What are the main drivers for tech investment in banking and financial services?
The consensus among some of today's decision makers in the industry is that legacy systems aren’t delivering on their promises due to excessive complexity and costs. Their lack of simplicity affects both customers and staff equally. Legacy systems are slow and provide low-quality data, they are not flexible enough and, ultimately, are not a good bang for the buck.
The digital revolution created a shift in the marketplace and has put the customer at the centre of technological demand, outpacing the legacy systems’ capacity to adapt in serving consumers effectively. It is not surprising that many big players are now refocusing their efforts towards digitalisation and cloud adoption, a process accelerated by post-covid changes in working and customer behaviour.
So what kind of technology is the industry gravitating towards?
Two main themes emerge: the new technology needs to be efficient and resource-lite, and it needs to be not only up-to-date with the current trends, but also future-proof for the demands of tomorrow. Some of the recurrent mentions on the decision makers’ wishlist appear to value a modern look-and-feel and seamless integration capabilities, as well as flexibility and simplicity. A robust and compliant core with great ROI and constant innovation capabilities.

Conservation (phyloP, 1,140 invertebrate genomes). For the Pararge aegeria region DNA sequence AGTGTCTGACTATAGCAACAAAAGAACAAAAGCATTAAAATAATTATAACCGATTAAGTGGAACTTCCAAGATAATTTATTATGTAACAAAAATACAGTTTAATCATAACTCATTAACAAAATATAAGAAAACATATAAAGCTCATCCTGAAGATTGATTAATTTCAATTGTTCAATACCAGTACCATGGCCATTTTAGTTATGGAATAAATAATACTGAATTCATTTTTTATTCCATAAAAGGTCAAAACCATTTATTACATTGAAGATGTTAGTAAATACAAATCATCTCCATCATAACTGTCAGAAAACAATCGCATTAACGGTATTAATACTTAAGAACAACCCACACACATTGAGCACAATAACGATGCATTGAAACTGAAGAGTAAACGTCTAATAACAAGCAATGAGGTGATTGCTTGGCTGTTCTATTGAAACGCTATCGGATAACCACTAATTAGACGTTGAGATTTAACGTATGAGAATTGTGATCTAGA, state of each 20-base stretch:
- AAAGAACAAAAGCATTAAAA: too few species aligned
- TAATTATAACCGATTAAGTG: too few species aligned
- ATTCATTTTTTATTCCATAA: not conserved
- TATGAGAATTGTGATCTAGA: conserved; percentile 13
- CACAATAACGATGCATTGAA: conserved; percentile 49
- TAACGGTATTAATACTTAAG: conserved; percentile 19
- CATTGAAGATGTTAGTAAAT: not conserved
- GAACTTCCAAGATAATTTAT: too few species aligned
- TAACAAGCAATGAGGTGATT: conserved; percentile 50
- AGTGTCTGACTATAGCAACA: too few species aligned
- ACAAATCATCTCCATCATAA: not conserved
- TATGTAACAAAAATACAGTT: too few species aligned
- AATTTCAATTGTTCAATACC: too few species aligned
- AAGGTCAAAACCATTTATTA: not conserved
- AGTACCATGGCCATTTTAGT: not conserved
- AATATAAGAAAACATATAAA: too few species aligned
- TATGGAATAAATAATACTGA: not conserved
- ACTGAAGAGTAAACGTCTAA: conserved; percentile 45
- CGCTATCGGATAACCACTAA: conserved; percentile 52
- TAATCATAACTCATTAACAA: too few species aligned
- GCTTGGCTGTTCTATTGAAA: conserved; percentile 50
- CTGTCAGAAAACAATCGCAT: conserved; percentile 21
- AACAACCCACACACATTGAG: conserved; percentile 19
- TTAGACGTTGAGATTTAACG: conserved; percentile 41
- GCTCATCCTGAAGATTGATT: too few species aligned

Simply put: to elevate the overall experience and score high on customer satisfaction. And to achieve business objectives by meeting long-term growth strategy while taking the edge off stakeholder needs.
In an industry largely built on trust, it’s no surprise that decision makers rely on referrals from their network and expert recommendations when they want to invest in new technology. However many found the road to change held many roadblocks. A good amount of C-suite, even those with a set budget, cites costs as the main barrier to a board-approved, core substitution sign-off.
To help them succeed, decision makers highlight dedicated support from solutions providers as a must-have. Many say they would want to rely on a 24/7 helpline with knowledgeable customer service as well as free system upgrades. Surprisingly, ROI is seen less about financial return and more about reducing friction on the legacy systems’ operational pain points, with no updates disruption and fewer clicks for an overall better productivity experience.